If the eero has direct internet access, either because the operator’s router is in bridge mode, or the eero has its IP assigned to the router’s DMZ, everything will work like silk, and all that remains is to connect the different devices to the mesh network created by eero in the configuration process. From this point on, everything is done from the eero app (the device does not have access through the web interface) and works like any other router, with the advantages of the meh network and Gigabit Wi-Fi.

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And how about speed? In our case we were already using a router from the Asus Pro range without gigabit capabilities, so we have not seen a big increase in terms of speed over Wi-Fi. However, we have experienced that this speed has been maintained in all corners of the house, unlike with the traditional router, which only reached maximum speed in the same room as the router.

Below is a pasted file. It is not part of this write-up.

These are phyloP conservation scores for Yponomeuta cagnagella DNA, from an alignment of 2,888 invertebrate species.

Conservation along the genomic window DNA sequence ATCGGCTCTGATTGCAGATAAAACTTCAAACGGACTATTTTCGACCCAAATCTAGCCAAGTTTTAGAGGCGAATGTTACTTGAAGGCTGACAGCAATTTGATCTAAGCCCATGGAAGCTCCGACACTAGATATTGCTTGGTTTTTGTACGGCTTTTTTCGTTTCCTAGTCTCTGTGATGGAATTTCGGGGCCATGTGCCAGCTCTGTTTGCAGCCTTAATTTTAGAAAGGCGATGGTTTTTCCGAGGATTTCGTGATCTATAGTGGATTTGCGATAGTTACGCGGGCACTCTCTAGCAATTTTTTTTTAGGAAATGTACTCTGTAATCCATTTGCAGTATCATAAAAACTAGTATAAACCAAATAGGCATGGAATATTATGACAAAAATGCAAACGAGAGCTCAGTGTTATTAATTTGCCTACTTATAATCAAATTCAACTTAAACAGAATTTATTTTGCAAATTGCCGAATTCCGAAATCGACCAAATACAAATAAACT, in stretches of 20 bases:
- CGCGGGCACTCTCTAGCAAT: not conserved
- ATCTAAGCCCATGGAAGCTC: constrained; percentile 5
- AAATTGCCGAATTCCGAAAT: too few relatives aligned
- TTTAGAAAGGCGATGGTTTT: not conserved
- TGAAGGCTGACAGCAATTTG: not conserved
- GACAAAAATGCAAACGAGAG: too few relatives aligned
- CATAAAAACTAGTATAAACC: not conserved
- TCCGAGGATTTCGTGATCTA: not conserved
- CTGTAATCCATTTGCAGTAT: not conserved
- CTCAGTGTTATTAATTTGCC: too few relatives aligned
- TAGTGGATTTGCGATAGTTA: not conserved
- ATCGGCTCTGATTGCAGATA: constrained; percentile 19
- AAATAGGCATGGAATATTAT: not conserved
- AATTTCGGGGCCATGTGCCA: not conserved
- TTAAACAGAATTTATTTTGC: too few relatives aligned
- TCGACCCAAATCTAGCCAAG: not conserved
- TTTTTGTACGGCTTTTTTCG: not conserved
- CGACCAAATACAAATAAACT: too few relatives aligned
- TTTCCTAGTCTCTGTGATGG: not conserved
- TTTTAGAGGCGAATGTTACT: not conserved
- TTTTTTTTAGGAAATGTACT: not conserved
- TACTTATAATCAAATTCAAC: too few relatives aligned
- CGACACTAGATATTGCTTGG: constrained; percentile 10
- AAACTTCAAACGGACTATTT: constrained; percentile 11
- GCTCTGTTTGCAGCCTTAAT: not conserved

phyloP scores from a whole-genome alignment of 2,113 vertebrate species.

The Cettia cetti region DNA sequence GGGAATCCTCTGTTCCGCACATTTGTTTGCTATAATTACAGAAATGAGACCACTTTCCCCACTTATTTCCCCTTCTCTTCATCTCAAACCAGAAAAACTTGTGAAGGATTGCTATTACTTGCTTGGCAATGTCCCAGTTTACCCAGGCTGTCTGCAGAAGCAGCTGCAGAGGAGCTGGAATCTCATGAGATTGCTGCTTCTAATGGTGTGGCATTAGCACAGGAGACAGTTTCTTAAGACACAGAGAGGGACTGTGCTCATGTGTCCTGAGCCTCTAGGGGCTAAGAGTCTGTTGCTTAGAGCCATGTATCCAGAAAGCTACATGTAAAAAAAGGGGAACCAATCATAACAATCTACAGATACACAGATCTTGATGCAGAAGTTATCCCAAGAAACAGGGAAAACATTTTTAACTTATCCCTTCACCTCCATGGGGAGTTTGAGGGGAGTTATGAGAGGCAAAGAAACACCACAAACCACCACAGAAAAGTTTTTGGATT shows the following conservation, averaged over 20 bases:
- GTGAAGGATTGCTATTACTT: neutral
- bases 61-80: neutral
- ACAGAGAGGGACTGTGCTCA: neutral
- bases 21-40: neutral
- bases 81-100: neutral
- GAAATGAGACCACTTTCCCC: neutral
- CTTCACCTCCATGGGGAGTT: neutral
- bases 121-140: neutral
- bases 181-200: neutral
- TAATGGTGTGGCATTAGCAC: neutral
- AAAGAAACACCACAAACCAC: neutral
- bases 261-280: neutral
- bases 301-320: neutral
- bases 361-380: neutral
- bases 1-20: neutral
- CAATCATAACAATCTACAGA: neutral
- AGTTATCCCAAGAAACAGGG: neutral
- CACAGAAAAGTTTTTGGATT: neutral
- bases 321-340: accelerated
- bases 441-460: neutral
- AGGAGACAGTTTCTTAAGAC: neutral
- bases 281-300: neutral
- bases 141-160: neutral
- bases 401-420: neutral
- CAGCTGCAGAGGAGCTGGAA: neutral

In this way, if you are looking to boost your home Wi-Fi, the eero Pro 6 is going to do a great job. It must be borne in mind that what we gain on one side we lose on the other. The eero only has two ethernet ports, so if you make the change, you will have to connect everything by Wi-Fi or make a small investment in gigabit switchesAlthough they are not very expensive, it is another device that you will have to add to the shopping list, especially in order to connect consoles, TVs, NAS and Hubs of the connected home that only work via network cable.

eero Pro 6 as Hub Zigbee

Another key aspect of this new eero is the inclusion of a Zigbee hub in the router itself. This wants say that the hubs are over (although not entirely), since it is fully compatible with most connected home devices, such as Philips lights, similar to those offered so far by the Echo Plus, for example. However something important here: compatibility is still limited, and for example Ikea lights will need the TRÅDFRI Hub for the initial connection.

Also, compatibility like Hub Zigbee is limited to use with Alexa, through the pairing of the router with the Amazon account. This means that none of the devices connected to the hub eero will be shown in other services such as Google Assistant or HomeKit (due to various limitations).